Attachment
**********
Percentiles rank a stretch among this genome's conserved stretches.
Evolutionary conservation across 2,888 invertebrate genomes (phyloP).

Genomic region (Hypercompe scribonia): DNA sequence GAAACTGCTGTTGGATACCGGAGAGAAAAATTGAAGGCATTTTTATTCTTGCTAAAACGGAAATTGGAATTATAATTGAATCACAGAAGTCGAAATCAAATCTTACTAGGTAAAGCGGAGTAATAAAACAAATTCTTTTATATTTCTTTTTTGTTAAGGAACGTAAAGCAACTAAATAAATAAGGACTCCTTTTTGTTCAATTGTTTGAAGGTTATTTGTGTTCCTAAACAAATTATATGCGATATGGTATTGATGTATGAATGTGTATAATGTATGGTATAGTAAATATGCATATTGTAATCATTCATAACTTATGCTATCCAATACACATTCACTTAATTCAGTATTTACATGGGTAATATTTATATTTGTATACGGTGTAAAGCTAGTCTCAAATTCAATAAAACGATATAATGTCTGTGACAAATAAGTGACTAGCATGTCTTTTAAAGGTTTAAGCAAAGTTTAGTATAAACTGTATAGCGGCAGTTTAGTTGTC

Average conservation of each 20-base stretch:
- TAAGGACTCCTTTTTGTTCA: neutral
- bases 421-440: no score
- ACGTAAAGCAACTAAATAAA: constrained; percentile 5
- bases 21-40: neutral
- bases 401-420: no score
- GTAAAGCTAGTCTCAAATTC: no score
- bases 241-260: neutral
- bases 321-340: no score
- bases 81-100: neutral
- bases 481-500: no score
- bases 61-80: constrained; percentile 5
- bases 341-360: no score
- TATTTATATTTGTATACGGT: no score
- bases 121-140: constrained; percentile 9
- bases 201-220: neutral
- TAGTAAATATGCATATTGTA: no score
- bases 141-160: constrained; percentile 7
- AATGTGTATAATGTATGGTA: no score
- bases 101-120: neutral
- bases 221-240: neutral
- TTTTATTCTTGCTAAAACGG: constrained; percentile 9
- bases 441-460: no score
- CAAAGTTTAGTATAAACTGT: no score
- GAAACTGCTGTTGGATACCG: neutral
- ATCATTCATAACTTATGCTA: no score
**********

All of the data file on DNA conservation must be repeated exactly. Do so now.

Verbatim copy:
Percentiles rank a stretch among this genome's conserved stretches.
Evolutionary conservation across 2,888 invertebrate genomes (phyloP).

Genomic region (Hypercompe scribonia): DNA sequence GAAACTGCTGTTGGATACCGGAGAGAAAAATTGAAGGCATTTTTATTCTTGCTAAAACGGAAATTGGAATTATAATTGAATCACAGAAGTCGAAATCAAATCTTACTAGGTAAAGCGGAGTAATAAAACAAATTCTTTTATATTTCTTTTTTGTTAAGGAACGTAAAGCAACTAAATAAATAAGGACTCCTTTTTGTTCAATTGTTTGAAGGTTATTTGTGTTCCTAAACAAATTATATGCGATATGGTATTGATGTATGAATGTGTATAATGTATGGTATAGTAAATATGCATATTGTAATCATTCATAACTTATGCTATCCAATACACATTCACTTAATTCAGTATTTACATGGGTAATATTTATATTTGTATACGGTGTAAAGCTAGTCTCAAATTCAATAAAACGATATAATGTCTGTGACAAATAAGTGACTAGCATGTCTTTTAAAGGTTTAAGCAAAGTTTAGTATAAACTGTATAGCGGCAGTTTAGTTGTC

Average conservation of each 20-base stretch:
- TAAGGACTCCTTTTTGTTCA: neutral
- bases 421-440: no score
- ACGTAAAGCAACTAAATAAA: constrained; percentile 5
- bases 21-40: neutral
- bases 401-420: no score
- GTAAAGCTAGTCTCAAATTC: no score
- bases 241-260: neutral
- bases 321-340: no score
- bases 81-100: neutral
- bases 481-500: no score
- bases 61-80: constrained; percentile 5
- bases 341-360: no score
- TATTTATATTTGTATACGGT: no score
- bases 121-140: constrained; percentile 9
- bases 201-220: neutral
- TAGTAAATATGCATATTGTA: no score
- bases 141-160: constrained; percentile 7
- AATGTGTATAATGTATGGTA: no score
- bases 101-120: neutral
- bases 221-240: neutral
- TTTTATTCTTGCTAAAACGG: constrained; percentile 9
- bases 441-460: no score
- CAAAGTTTAGTATAAACTGT: no score
- GAAACTGCTGTTGGATACCG: neutral
- ATCATTCATAACTTATGCTA: no score